Down but Not Out, GOP Still Has a Chance

The noted American political philosopher Yogi Berra said, "Prediction is difficult, especially about the future."

In the political world now, with just three weeks to go before midterm elections, all anybody is asking about is the latest predictions.

Will Democrats take control of the House? How about the Senate? What issues will matter most to voters? And can President Bush and his allies do anything to affect the outcome?

It is that last question that is at the heart of any analysis (not prediction) about the majority party's prospects for changing a terrible situation into a merely bad one in the last 21 days.

Democrats, everyone agrees, will gain seats, but the question is, how many?

The Democrats' advantages are well known: the president's low approval ratings; the war in Iraq; economic uncertainties over the cost of such life staples as gasoline and health care; a series of ethics controversies involving Republicans; the majority party's long reign in power; and the restiveness on the part of some conservatives disappointed in the administration's record on issues such as deficit spending and immigration.

There are even indications that some strategists are looking at the previous estimates of the maximum number of seats that Democrats can pick up in the House and saying they might be revised upward.

The minority party needs to pick up 15 seats to take control. Up until now, those most bullish on the Democrats' chances saw 30 seats as the most they could win.

Now some are thinking that additional Republican-held seats might be in play. And for the first time all election season, Democrats appear within striking distance of taking Senate control.

Still, there are, to use a seven-dollar word, asymmetries in this election that are likely to benefit Republicans, which is why no one should be making firm predictions yet.

MORE MONEY: Republicans enjoy an overall cash advantage, which is especially large among their House candidates in the most competitive races.

BETTER ORGANIZATION: As they proved in 2002 and 2004, Republicans are simply better at the so-called ground game -- reaching voters in the run-up to Election Day with targeted messages meant to inspire them to vote, and getting them to the polls to cast ballots on the day itself.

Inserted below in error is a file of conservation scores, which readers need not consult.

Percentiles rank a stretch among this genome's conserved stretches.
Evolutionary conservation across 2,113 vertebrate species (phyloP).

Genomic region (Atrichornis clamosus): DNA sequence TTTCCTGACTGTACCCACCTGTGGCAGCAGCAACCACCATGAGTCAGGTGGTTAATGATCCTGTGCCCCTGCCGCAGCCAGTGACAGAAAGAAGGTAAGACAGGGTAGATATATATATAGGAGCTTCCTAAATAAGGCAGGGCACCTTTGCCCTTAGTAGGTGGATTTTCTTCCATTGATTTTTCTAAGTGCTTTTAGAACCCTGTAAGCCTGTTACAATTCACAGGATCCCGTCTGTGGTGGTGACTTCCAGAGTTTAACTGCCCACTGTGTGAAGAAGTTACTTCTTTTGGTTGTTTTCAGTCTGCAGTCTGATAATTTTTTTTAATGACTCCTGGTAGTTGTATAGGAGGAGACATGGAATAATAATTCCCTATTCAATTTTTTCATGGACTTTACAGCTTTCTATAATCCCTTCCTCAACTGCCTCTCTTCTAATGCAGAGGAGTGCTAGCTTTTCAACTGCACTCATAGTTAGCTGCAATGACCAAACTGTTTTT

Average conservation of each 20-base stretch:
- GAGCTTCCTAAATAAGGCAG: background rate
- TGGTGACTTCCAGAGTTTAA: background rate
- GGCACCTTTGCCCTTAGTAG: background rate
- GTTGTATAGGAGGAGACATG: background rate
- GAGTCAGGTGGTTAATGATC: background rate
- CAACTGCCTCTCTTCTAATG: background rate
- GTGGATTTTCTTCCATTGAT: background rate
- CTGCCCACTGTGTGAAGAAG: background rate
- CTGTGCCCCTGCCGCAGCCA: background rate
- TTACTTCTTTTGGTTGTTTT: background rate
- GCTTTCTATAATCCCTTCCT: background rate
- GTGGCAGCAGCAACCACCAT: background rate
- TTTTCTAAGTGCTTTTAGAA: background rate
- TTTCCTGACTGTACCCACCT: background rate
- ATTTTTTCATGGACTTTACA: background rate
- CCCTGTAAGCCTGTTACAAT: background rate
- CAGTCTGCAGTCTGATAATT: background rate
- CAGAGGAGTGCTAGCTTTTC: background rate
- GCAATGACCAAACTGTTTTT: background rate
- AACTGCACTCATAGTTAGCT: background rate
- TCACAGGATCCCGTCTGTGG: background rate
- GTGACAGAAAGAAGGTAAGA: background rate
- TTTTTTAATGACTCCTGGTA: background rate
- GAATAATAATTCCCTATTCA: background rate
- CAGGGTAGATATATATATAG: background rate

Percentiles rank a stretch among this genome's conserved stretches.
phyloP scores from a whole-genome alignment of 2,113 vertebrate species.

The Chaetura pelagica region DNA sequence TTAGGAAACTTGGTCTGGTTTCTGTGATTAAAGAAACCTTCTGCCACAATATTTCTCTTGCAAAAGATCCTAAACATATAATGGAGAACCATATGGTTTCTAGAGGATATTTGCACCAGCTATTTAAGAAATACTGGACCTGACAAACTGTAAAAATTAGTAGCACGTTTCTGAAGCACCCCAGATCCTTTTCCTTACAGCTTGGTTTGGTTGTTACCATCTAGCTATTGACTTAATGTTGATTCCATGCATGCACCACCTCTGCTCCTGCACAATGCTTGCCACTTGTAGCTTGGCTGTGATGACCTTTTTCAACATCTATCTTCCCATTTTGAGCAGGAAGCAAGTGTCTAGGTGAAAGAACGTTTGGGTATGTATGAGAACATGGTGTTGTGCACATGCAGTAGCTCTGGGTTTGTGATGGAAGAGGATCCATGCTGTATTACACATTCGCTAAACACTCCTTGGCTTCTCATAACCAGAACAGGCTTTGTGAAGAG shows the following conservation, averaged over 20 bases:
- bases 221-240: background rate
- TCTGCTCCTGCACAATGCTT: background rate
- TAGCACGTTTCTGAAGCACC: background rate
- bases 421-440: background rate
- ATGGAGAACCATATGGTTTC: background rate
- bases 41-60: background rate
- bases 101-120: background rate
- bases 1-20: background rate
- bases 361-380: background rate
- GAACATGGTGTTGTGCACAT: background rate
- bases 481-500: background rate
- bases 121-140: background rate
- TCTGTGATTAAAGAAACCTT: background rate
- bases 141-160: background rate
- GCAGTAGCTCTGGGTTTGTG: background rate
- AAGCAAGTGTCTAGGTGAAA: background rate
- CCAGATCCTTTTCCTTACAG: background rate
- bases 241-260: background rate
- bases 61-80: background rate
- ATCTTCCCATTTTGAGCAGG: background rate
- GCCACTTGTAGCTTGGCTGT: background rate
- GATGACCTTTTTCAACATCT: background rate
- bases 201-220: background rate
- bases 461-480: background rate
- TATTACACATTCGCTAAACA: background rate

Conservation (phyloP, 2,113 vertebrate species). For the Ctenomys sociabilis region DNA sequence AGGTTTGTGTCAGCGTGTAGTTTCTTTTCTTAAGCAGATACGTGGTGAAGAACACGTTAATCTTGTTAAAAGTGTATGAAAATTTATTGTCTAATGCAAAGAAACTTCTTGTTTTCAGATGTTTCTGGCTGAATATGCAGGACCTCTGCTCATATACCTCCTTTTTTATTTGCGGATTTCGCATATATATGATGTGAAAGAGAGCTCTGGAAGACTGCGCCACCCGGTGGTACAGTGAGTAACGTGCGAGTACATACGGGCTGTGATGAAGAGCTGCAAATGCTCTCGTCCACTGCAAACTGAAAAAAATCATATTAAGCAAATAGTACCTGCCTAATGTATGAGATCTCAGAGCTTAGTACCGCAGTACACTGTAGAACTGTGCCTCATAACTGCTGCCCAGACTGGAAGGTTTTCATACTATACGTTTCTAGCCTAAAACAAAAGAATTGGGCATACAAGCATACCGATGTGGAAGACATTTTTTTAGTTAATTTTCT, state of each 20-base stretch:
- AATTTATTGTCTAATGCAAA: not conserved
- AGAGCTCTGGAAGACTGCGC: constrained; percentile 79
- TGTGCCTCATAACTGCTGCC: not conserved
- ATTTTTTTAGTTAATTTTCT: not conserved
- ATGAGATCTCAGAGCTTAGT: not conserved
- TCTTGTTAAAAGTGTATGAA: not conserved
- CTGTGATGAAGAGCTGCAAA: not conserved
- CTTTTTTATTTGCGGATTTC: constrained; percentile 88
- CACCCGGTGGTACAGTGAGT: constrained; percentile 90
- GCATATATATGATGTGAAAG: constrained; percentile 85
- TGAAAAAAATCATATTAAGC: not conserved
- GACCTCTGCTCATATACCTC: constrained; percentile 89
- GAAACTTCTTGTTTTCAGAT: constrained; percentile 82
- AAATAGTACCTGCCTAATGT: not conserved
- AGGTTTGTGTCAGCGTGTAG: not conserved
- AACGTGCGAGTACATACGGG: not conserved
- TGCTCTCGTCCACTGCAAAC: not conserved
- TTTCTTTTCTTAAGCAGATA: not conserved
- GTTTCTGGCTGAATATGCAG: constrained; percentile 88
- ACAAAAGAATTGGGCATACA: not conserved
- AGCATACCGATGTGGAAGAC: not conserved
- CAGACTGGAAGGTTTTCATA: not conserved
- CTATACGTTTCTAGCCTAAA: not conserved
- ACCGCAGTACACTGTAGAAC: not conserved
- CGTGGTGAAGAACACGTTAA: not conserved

NATIONAL SECURITY and TAXES: On these two issues that inspire emotion among loyal Republicans and many swing voters, Republicans have long had an advantage, and President Bush and other prominent figures in the party will be pushing those messages hard.

INCUMBENCY: It is mathematically impossible for Democrats to win control of the House or Senate without beating a large number of current Republican officeholders. Incumbency brings many advantages, and lots of the Democratic challengers are inexperienced politicians who may collapse after a debate gaffe or an attack ad.

These advantages have benefited President Bush and his chief strategist, Karl Rove, in the past. And Republicans are now playing with maximum focus to limit their losses, rather than to win.

So before Democrats go predicting three weeks out that a takeover of Congress is inevitable, they would be wise to remember another warning from Berra.

It is still possible that the party of Howard Dean and Nancy Pelosi will experience "deja vu all over again."

Mark Halperin, the political director of ABC News, is co-author of the book "The Way to Win: Taking the White House in 2008" with John F. Harris of The Washington Post. Go to thewaytowin2008.com to find out more.

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